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Training Gripe

post #1 of 11
Thread Starter 
Just venting but..

If instructors aren't paid low enough as it is...

Here's the situation. I decided to "explore" the possiblity of taking the level 3 exam this year. This means attending 3 days of clinic/education. The prefered 3 days would be the level 3 Prep. I checked to see if there would be a clinic local or near my home mountain (Sugarbowl) Apparently there are 2 scheduled. One at Sugarbowl. One at Mammoth. The only problem is Sugarbowl prep is at the same time I've already scheduled to be out of town. So I sign up for the Mammoth clinic. This means $60.00 per day for the clinic, Probably $50+ for a hotel room unless I can score a shared space (which I did for one night) Food away from home, Travel (If I had to travel from home it's 6.5 hrs of driving and about 100.00 in gas). and a few days off from teaching or working my regular job.

2 days before I leave for the clinic, I get an email from PSIA-W reminding me of the clinic with a shocker. I would have to pay Mammoth 10.00 per day for lifts!

I arrive at the clinic and find out several people did not receive this info and it's a shock to them that there are additional expenses not covered by our clinic fees. I then find out that even the clinicians had to pay this fee. They come down on their own time (volunteer for the clinic) and have to pay this 10.00 fee as well! I'm not sure if they get re-imbursed for this.

Has this happened to anyone else? Is this "normal" for clinics these days? Needless to say, we all put on the "PSIA clinic evaluation" that this additional fee was not appreciated and quite a shock.
post #2 of 11
In RM, the areas donate the lift tickets.
post #3 of 11
I am loath to post this, considering my 'anti pissing contest' stance in the PSIA vs ISIA thread, however it might be worth reminding you that, in world terms, becoming fully certified in the US is dirt cheap, both in terms of $$$ & time.

In Austria for example, the government pays for the actual training yet with accommodation etc it will cost you around $10,000. Not to mention the 70 (or 90 - I forget) days spent in house at St Christoph and not at work. Basically it takes the entire season, save for the busy times where you go back to your ski school.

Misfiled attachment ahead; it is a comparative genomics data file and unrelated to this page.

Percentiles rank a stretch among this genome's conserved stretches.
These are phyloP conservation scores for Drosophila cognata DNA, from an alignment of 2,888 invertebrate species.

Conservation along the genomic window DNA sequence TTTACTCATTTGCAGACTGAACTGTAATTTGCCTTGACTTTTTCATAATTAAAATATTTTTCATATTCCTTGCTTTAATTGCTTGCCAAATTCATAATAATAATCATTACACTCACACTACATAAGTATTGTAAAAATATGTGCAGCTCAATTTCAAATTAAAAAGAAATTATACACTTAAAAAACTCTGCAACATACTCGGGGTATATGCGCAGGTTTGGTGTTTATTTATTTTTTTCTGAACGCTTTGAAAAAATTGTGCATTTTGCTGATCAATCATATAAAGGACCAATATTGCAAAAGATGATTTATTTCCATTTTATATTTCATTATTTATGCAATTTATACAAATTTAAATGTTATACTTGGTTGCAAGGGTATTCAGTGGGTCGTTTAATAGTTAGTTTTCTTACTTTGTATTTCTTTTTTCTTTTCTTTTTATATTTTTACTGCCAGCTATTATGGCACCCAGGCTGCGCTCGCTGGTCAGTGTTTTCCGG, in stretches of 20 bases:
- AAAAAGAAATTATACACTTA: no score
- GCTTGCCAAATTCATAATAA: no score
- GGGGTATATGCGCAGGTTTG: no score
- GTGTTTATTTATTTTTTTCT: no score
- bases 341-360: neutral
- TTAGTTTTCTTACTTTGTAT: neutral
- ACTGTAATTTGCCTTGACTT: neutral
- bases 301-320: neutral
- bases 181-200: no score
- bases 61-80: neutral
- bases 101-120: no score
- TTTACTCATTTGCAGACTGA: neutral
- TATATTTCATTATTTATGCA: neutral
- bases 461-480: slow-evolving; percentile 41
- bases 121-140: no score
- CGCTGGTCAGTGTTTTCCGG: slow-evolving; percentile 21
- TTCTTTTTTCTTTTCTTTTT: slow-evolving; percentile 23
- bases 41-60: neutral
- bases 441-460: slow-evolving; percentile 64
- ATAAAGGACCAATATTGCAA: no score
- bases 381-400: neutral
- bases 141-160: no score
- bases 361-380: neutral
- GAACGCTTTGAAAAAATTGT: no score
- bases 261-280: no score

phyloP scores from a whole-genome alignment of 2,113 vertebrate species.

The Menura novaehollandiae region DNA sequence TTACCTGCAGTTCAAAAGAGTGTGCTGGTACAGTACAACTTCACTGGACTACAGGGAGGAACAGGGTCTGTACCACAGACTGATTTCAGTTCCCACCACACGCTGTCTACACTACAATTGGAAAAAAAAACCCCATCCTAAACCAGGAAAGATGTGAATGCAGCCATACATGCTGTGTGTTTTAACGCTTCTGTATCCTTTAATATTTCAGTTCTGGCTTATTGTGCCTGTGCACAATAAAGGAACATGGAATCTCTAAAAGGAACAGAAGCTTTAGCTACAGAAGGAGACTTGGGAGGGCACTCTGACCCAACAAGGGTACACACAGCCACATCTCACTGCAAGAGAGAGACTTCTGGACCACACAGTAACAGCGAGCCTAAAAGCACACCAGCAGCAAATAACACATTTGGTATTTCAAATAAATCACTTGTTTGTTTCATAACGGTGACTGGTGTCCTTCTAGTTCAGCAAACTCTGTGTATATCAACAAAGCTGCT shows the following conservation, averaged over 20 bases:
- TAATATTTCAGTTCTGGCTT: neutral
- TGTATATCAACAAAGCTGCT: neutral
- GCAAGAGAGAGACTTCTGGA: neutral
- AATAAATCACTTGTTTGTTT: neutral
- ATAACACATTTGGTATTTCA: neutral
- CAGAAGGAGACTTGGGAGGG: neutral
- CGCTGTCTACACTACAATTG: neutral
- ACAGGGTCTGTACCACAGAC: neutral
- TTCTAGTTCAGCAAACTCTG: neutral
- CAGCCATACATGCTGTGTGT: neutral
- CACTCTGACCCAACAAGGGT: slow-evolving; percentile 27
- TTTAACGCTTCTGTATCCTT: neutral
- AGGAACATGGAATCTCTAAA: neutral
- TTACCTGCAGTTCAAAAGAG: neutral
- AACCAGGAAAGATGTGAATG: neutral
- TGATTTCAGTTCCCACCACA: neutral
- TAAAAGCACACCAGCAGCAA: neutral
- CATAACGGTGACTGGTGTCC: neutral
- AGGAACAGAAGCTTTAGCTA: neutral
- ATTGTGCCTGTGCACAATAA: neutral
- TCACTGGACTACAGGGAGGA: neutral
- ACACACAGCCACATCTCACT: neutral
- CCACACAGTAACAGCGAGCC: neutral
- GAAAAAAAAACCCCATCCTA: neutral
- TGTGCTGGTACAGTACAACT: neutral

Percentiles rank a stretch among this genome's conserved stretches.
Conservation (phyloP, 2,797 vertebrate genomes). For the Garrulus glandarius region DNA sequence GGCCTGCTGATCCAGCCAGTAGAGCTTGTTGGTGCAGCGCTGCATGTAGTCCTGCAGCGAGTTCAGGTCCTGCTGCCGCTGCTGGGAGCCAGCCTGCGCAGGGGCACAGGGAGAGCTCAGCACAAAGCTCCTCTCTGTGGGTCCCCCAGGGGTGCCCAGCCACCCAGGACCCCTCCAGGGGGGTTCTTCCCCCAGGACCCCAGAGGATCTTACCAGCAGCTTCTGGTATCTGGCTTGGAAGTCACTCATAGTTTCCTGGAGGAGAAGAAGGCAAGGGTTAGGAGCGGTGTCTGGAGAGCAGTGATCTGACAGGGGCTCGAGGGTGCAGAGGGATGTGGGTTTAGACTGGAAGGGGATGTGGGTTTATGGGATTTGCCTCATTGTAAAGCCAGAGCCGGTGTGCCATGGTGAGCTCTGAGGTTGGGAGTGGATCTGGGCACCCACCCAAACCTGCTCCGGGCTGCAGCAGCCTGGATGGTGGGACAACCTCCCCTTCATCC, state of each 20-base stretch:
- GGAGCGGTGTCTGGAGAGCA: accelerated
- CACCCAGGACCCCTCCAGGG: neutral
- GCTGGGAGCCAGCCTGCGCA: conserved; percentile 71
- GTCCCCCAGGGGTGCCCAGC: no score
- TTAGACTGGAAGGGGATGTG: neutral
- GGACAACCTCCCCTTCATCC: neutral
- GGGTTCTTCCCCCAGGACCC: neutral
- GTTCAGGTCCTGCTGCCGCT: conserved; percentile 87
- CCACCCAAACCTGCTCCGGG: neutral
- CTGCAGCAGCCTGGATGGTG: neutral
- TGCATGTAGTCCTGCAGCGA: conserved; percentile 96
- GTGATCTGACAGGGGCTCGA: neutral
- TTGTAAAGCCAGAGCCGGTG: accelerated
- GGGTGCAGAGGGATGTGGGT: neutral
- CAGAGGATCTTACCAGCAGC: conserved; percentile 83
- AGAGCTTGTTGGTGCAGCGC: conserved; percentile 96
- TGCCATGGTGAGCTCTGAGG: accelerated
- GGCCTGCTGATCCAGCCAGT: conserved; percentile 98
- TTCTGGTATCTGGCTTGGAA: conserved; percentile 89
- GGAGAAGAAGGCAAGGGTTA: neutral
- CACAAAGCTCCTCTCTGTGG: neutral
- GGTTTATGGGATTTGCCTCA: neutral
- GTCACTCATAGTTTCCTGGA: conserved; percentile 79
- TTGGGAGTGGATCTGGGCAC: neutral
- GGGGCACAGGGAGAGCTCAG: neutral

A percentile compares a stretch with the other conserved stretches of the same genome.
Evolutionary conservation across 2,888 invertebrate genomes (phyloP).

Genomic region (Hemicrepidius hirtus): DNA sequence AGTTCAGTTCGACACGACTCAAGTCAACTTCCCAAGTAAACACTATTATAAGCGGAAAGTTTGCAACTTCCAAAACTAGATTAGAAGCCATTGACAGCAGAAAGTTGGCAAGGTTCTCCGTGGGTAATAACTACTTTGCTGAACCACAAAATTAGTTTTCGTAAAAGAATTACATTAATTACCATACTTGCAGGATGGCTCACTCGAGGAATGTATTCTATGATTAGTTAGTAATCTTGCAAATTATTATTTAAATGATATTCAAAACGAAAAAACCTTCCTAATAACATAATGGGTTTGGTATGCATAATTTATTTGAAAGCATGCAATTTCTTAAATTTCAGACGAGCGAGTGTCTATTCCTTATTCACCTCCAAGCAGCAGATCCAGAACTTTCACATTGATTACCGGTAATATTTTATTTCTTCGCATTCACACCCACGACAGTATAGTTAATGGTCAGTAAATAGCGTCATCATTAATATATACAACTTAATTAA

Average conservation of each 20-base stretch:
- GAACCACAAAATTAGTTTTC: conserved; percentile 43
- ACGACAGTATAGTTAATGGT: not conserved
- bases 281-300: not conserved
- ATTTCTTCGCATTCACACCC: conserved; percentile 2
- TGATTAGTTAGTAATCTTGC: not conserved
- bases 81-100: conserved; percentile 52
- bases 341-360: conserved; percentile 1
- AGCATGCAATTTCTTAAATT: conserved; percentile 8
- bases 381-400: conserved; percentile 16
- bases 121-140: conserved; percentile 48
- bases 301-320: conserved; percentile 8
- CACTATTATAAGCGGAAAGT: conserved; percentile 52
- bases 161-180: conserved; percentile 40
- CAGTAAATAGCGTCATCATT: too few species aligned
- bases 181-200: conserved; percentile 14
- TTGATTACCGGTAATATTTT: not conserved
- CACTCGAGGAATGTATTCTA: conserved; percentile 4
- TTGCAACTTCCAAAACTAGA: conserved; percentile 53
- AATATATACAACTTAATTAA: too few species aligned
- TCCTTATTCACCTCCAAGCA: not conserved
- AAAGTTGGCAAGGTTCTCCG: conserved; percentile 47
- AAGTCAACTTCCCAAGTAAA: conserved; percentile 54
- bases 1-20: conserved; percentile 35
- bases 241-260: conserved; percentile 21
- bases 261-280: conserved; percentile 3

Of course that is probably the most extreme example, yet around the world it is still very costly & time consuming. Although my little gold pin has a kangaroo on it, if it were made of solid gold, it still wouldn't come close to reimbursing me.
post #4 of 11
Thread Starter 

All the previous clinics I've attended, the resorts here also donated the tickets. According to the clinicians this is the first time they've seen a resort charge the candidates and clinicians for lifts! Also waiting until a few day's before the clinic to tell us was even more of a shock.


Can a "pro" instructor make a living wage during the ski season in Austria? or would they need to work another job in order to pay the rent?

If teaching in the US paid enough to do better than break even on a weekend, I probably wouldn't complain as much. Almost all the instructors I know can't afford to teach without some other form of income like a well paying off season job, second job at night, being wealthy, retired or maybe a spouse that helps support them.
post #5 of 11
Having never taught in Austria I can't really answer your question, however i'll outline the Australian journey:

In Oz, our prep course for L3 is 9 days, the Exam is 3 days. Todays prices (which are a hair lower than when I did it) are $695 for the course, and the exam $450. That's at least 12 days off work, and a cost of $1145.

Fortunately the first time I did this, it was at my home mountain so I didn't have to fork out for accomm, but unfortunately I failed!